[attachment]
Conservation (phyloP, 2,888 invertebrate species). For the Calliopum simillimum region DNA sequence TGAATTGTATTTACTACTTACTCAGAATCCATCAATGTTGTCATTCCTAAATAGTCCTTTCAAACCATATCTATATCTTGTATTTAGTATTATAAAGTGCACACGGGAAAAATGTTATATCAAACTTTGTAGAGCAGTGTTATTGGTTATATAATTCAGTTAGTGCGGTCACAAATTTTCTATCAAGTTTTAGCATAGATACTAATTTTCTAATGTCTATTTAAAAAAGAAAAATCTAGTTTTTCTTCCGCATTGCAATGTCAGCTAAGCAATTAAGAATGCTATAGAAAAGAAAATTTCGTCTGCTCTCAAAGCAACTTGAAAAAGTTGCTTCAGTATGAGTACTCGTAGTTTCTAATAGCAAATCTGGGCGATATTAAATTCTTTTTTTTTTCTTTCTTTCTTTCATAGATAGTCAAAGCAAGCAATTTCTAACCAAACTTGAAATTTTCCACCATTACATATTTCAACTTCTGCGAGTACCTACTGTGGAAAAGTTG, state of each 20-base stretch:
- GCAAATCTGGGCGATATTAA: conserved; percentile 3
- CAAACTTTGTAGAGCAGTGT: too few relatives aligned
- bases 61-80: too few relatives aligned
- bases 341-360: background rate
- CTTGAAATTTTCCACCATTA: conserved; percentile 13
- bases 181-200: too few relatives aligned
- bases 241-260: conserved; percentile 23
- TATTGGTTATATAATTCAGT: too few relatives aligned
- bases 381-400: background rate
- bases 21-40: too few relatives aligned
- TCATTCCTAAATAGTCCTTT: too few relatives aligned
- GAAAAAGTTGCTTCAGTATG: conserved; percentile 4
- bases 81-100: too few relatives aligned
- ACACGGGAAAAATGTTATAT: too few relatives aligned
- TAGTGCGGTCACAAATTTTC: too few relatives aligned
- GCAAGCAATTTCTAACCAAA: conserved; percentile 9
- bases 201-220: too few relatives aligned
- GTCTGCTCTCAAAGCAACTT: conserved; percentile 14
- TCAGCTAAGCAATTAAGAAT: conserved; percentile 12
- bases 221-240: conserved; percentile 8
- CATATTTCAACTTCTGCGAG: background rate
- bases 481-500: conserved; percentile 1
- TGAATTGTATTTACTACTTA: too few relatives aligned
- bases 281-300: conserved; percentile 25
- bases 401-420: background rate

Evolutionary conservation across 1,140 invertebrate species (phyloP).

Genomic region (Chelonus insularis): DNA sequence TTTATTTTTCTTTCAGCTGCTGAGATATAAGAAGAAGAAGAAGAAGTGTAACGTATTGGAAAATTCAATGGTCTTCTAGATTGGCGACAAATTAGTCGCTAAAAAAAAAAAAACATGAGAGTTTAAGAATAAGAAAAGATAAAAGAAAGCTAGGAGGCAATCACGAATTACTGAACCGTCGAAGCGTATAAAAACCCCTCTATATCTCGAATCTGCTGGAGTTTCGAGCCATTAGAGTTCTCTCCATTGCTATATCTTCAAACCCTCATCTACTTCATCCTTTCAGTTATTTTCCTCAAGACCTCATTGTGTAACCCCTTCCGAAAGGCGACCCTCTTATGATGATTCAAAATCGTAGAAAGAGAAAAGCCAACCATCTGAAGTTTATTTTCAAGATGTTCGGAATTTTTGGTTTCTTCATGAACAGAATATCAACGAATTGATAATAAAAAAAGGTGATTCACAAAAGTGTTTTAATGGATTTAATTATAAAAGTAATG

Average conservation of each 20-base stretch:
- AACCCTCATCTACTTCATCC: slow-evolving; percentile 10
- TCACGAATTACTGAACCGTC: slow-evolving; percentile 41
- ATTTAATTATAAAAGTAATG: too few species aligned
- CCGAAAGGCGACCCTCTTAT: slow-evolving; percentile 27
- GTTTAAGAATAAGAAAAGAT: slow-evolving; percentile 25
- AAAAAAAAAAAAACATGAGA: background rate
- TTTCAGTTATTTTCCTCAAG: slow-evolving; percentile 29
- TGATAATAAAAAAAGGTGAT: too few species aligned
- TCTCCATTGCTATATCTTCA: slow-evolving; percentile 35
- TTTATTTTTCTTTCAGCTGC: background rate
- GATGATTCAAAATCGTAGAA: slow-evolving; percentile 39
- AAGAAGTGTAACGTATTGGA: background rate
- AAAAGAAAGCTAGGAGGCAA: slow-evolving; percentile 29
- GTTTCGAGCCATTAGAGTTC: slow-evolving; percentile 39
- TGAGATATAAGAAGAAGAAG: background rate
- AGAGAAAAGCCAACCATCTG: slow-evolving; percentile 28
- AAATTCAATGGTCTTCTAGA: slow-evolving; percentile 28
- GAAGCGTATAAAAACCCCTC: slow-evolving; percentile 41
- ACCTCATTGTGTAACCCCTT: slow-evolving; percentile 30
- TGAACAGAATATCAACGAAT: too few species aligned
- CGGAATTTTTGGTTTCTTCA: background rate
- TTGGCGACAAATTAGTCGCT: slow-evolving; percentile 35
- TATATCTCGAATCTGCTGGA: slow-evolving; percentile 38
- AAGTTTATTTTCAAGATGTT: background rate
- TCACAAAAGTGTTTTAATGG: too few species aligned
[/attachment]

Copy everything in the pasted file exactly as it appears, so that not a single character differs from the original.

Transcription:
Conservation (phyloP, 2,888 invertebrate species). For the Calliopum simillimum region DNA sequence TGAATTGTATTTACTACTTACTCAGAATCCATCAATGTTGTCATTCCTAAATAGTCCTTTCAAACCATATCTATATCTTGTATTTAGTATTATAAAGTGCACACGGGAAAAATGTTATATCAAACTTTGTAGAGCAGTGTTATTGGTTATATAATTCAGTTAGTGCGGTCACAAATTTTCTATCAAGTTTTAGCATAGATACTAATTTTCTAATGTCTATTTAAAAAAGAAAAATCTAGTTTTTCTTCCGCATTGCAATGTCAGCTAAGCAATTAAGAATGCTATAGAAAAGAAAATTTCGTCTGCTCTCAAAGCAACTTGAAAAAGTTGCTTCAGTATGAGTACTCGTAGTTTCTAATAGCAAATCTGGGCGATATTAAATTCTTTTTTTTTTCTTTCTTTCTTTCATAGATAGTCAAAGCAAGCAATTTCTAACCAAACTTGAAATTTTCCACCATTACATATTTCAACTTCTGCGAGTACCTACTGTGGAAAAGTTG, state of each 20-base stretch:
- GCAAATCTGGGCGATATTAA: conserved; percentile 3
- CAAACTTTGTAGAGCAGTGT: too few relatives aligned
- bases 61-80: too few relatives aligned
- bases 341-360: background rate
- CTTGAAATTTTCCACCATTA: conserved; percentile 13
- bases 181-200: too few relatives aligned
- bases 241-260: conserved; percentile 23
- TATTGGTTATATAATTCAGT: too few relatives aligned
- bases 381-400: background rate
- bases 21-40: too few relatives aligned
- TCATTCCTAAATAGTCCTTT: too few relatives aligned
- GAAAAAGTTGCTTCAGTATG: conserved; percentile 4
- bases 81-100: too few relatives aligned
- ACACGGGAAAAATGTTATAT: too few relatives aligned
- TAGTGCGGTCACAAATTTTC: too few relatives aligned
- GCAAGCAATTTCTAACCAAA: conserved; percentile 9
- bases 201-220: too few relatives aligned
- GTCTGCTCTCAAAGCAACTT: conserved; percentile 14
- TCAGCTAAGCAATTAAGAAT: conserved; percentile 12
- bases 221-240: conserved; percentile 8
- CATATTTCAACTTCTGCGAG: background rate
- bases 481-500: conserved; percentile 1
- TGAATTGTATTTACTACTTA: too few relatives aligned
- bases 281-300: conserved; percentile 25
- bases 401-420: background rate

Evolutionary conservation across 1,140 invertebrate species (phyloP).

Genomic region (Chelonus insularis): DNA sequence TTTATTTTTCTTTCAGCTGCTGAGATATAAGAAGAAGAAGAAGAAGTGTAACGTATTGGAAAATTCAATGGTCTTCTAGATTGGCGACAAATTAGTCGCTAAAAAAAAAAAAACATGAGAGTTTAAGAATAAGAAAAGATAAAAGAAAGCTAGGAGGCAATCACGAATTACTGAACCGTCGAAGCGTATAAAAACCCCTCTATATCTCGAATCTGCTGGAGTTTCGAGCCATTAGAGTTCTCTCCATTGCTATATCTTCAAACCCTCATCTACTTCATCCTTTCAGTTATTTTCCTCAAGACCTCATTGTGTAACCCCTTCCGAAAGGCGACCCTCTTATGATGATTCAAAATCGTAGAAAGAGAAAAGCCAACCATCTGAAGTTTATTTTCAAGATGTTCGGAATTTTTGGTTTCTTCATGAACAGAATATCAACGAATTGATAATAAAAAAAGGTGATTCACAAAAGTGTTTTAATGGATTTAATTATAAAAGTAATG

Average conservation of each 20-base stretch:
- AACCCTCATCTACTTCATCC: slow-evolving; percentile 10
- TCACGAATTACTGAACCGTC: slow-evolving; percentile 41
- ATTTAATTATAAAAGTAATG: too few species aligned
- CCGAAAGGCGACCCTCTTAT: slow-evolving; percentile 27
- GTTTAAGAATAAGAAAAGAT: slow-evolving; percentile 25
- AAAAAAAAAAAAACATGAGA: background rate
- TTTCAGTTATTTTCCTCAAG: slow-evolving; percentile 29
- TGATAATAAAAAAAGGTGAT: too few species aligned
- TCTCCATTGCTATATCTTCA: slow-evolving; percentile 35
- TTTATTTTTCTTTCAGCTGC: background rate
- GATGATTCAAAATCGTAGAA: slow-evolving; percentile 39
- AAGAAGTGTAACGTATTGGA: background rate
- AAAAGAAAGCTAGGAGGCAA: slow-evolving; percentile 29
- GTTTCGAGCCATTAGAGTTC: slow-evolving; percentile 39
- TGAGATATAAGAAGAAGAAG: background rate
- AGAGAAAAGCCAACCATCTG: slow-evolving; percentile 28
- AAATTCAATGGTCTTCTAGA: slow-evolving; percentile 28
- GAAGCGTATAAAAACCCCTC: slow-evolving; percentile 41
- ACCTCATTGTGTAACCCCTT: slow-evolving; percentile 30
- TGAACAGAATATCAACGAAT: too few species aligned
- CGGAATTTTTGGTTTCTTCA: background rate
- TTGGCGACAAATTAGTCGCT: slow-evolving; percentile 35
- TATATCTCGAATCTGCTGGA: slow-evolving; percentile 38
- AAGTTTATTTTCAAGATGTT: background rate
- TCACAAAAGTGTTTTAATGG: too few species aligned